Several years ago, when the wife in a couple we were friends with discovered this about us, she could barely contain her jealousy. I had no idea... I thought every couple read in bed together. It was a strange exchange, in that from that point forward I looked at what I have as lucky rather than just the status quo. In life it's all about perspective, wouldn't you say?

So a few nights ago, MWP leans over and says "read this." I took the book she'd just started, Thoughts Without a Thinker by Mark Epstein, M.D., and read the first sentence in the Forward, which was written by the Dalai Lama.

"The purpose of life is to be happy."

Whoa. The simplicity of that powerful statement packs an incredible wallop. It certainly goes against the Catholic upbringing I received, where suffering and deprivation are lionized and true happiness is deferred to the afterlife.

I bet the Lama is a big LOST fan. Maybe HE is this "Jacob" we keep hearing about...

Lately, my happiness has been yo-yoing quite a bit, but the biggest X factor has been my work life. When work is plentiful, I am practically exuberant. That sensation pervades the rest of my life quickly- I hadn't been happy with my "Development Guy" work in several years, so the 3+ years I've been relying on my copywriting work (which I genuinely enjoy) has been a boon to my overall mood.

I've also been on indefinite hiatus from my screenwriting projects since spring of '07, work that was often as torturous emotionally as it was fulfilling creatively. And I've been OK with that arrangement for a long while now... until recently.

First, work slowed down in December, and it's continued to be slow into January. My mood destabilized. Then, an odd confluence of events suddenly made me revisit my career path and the happiness factor attached to it. It started with LOST. We received Season 4 on DVD for Christmas, and since we already had Seasons 1 and 2, we went out and bought Season 3 to complete the collection. In watching it, for some reason, my eye kept catching on Jeffrey Lieber's name in the credits. He is a co-creator of the show, and someone I used to know. Even though he's had his own issues with LOST, for some reason seeing his name in the credits over and over had a different effect on me than it had in the past.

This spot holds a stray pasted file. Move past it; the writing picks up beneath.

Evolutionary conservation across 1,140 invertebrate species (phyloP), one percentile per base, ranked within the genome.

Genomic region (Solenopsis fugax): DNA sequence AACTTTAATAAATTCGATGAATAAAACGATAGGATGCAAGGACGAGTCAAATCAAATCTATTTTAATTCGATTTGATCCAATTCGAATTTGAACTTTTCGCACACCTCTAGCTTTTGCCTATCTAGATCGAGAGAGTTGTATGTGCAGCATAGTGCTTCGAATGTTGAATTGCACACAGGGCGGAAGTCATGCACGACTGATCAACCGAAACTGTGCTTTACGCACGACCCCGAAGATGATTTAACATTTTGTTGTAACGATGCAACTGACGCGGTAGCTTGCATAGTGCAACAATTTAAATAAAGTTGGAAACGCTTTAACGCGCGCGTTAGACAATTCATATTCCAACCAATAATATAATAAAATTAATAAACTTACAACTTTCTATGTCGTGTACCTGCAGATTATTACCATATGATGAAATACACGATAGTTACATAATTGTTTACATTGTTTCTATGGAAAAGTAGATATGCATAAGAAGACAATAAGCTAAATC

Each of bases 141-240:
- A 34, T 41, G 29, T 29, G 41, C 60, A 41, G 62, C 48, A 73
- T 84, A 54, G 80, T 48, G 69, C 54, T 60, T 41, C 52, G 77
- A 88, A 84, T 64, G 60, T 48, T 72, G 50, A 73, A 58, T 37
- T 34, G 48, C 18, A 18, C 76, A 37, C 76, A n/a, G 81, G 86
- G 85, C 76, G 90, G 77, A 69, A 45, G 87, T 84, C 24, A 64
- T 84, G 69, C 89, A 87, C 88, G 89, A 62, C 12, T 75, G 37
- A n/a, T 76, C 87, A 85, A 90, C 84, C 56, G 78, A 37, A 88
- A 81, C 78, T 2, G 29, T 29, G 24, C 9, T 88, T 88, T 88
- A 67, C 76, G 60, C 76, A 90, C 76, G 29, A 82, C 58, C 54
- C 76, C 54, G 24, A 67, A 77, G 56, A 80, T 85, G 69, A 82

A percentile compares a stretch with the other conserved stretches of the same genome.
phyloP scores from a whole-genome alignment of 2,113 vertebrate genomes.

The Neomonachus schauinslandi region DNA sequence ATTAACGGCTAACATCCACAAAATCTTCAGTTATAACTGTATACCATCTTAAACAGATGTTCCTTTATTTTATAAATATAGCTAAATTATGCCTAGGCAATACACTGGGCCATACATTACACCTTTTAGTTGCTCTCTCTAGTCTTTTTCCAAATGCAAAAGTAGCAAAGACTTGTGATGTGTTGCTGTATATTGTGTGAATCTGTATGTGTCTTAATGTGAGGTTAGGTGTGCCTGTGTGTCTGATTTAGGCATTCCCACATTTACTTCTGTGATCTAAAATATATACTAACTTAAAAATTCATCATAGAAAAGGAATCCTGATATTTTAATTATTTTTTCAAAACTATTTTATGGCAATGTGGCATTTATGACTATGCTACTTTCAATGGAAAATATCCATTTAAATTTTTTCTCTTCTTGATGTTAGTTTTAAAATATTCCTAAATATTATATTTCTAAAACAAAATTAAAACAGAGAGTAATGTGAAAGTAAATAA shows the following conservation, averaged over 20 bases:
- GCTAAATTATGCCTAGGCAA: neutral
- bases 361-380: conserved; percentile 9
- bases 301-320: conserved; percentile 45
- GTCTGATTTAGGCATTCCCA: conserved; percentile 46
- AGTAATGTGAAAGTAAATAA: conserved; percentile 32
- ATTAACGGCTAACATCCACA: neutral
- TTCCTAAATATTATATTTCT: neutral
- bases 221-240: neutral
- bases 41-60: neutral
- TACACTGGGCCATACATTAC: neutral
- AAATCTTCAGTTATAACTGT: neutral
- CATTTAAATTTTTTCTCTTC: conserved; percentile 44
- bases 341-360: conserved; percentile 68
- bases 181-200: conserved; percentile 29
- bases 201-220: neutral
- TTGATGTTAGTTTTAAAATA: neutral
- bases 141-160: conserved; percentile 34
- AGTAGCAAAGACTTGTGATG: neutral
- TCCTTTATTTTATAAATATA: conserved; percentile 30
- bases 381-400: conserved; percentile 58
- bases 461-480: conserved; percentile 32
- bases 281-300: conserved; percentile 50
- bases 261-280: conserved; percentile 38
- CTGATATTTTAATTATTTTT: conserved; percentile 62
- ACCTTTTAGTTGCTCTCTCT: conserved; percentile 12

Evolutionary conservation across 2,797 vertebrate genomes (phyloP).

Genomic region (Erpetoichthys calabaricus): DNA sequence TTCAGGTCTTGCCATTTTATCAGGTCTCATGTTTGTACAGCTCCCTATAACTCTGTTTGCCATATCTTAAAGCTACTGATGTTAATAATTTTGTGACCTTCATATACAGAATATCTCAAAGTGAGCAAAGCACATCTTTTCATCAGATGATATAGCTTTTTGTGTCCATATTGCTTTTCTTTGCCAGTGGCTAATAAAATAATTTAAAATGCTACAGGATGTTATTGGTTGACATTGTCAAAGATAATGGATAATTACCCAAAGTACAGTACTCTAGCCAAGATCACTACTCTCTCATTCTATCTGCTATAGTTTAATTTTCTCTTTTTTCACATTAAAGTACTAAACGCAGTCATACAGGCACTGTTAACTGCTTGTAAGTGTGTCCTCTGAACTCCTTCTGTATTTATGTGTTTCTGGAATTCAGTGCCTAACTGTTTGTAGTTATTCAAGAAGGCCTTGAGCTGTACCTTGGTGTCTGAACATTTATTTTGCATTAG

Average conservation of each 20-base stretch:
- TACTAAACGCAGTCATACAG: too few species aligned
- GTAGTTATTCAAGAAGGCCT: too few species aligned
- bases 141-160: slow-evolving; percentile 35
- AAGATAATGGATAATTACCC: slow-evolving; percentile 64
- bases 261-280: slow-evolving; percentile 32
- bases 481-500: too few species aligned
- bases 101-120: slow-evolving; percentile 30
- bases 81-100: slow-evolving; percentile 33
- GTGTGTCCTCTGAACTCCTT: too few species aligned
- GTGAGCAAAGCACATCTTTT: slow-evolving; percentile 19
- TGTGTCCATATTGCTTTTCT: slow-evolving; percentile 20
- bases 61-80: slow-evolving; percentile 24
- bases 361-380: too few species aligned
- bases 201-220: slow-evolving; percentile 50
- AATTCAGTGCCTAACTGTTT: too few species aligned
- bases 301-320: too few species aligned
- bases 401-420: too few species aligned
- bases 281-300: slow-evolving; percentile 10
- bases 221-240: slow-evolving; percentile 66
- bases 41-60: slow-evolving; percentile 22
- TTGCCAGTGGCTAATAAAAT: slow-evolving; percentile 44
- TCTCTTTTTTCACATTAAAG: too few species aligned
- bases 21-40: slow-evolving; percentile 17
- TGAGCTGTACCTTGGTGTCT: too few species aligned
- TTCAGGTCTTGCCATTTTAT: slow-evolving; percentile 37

It wasn't schadenfreude, it was "why him and not me?" I came into (and then lost) contact with Jeffrey long before LOST. I was a newly hired development guy for Civilian (then known as Spoke Film) and I cast my net wide looking for submissions. Naturally, I hated most of the stuff that agents sent me, but when I read Jeff's scripts (one was called "Conspiracy of Weeds" and I can't remember the name of the second) I called and set up a meeting. Nothing ever came of my interest in the scripts ("Conspiracy" was later made with the far less interesting title TANGLED), but I became friends with Jeff and his wife Holly and for a while he even rented office space from Civilian.

Jeff was talented and a very nice guy, and remembering the clever twists and turns in his scripts that I read it's not hard to see how his contributions to LOST earned him a co-creator credit. "But aren't I ALSO a nice and talented guy who has clever twists of my own to share with the world?" that stubborn part of my brain kept saying every time I saw his name on the screen during our LOST-athon.

Try as I might, I couldn't silence that little voice. In fact, a rapid succession of similar events only made it more insufferable. I saw TWILIGHT and, lo and behold, one of the producers is I guy I used to work with at Wendy Finerman Productions. He was a junior development exec then (hey, kinda like I once was!) and LOOK AT HIM NOW. At the grocery store, I saw a girl I went to UNC with and was once friends with who is now producing Adam Sandler movies. We're the same age, and moved out to LA around the same time, but LOOK AT HER NOW. I watch an episode of GOSSIP GIRL and hey, I used to take meetings with the co-creator and occasionally go for drinks with our mutual friend. Damn, what did she have that I don't have?

Yeah, but would dealing with Chuck Bass' problems be any easier?

I know, of course, that it's an enormous oversimplification of the way lives and careers play out to compare myself to them, and I also know that the choices I've made have taken me out of the running for some of the successes that they are now enjoying.


Anyway, having all those things happen within a span of a few days really bummed me out for a while. But the more I thought of it, the more my mood improved. I've achieved a pretty damn high level of happiness without the industry success that I'd pursued for over a decade. I've indulged and explored my creative side and expanded and tested my business acumen while developing a personal life that I'm proud of.

And who knows, the best may be yet to come? But the biggest thing that came out of all this for me is the sensation that no matter what happens from this point forward, I was in the game. I played alongside some of the game's top players, even though I never won the big game myself. I've taken the sum of my experiences and spun them into a state of mind that, I feel, is at the very least prepared for any number of challenging paths the future may hold.

Should I happen to find my way back onto the industry path, I'll be ready. And if it doesn't ever "happen" the way I longed for it to? Well, I'll be ready for that too.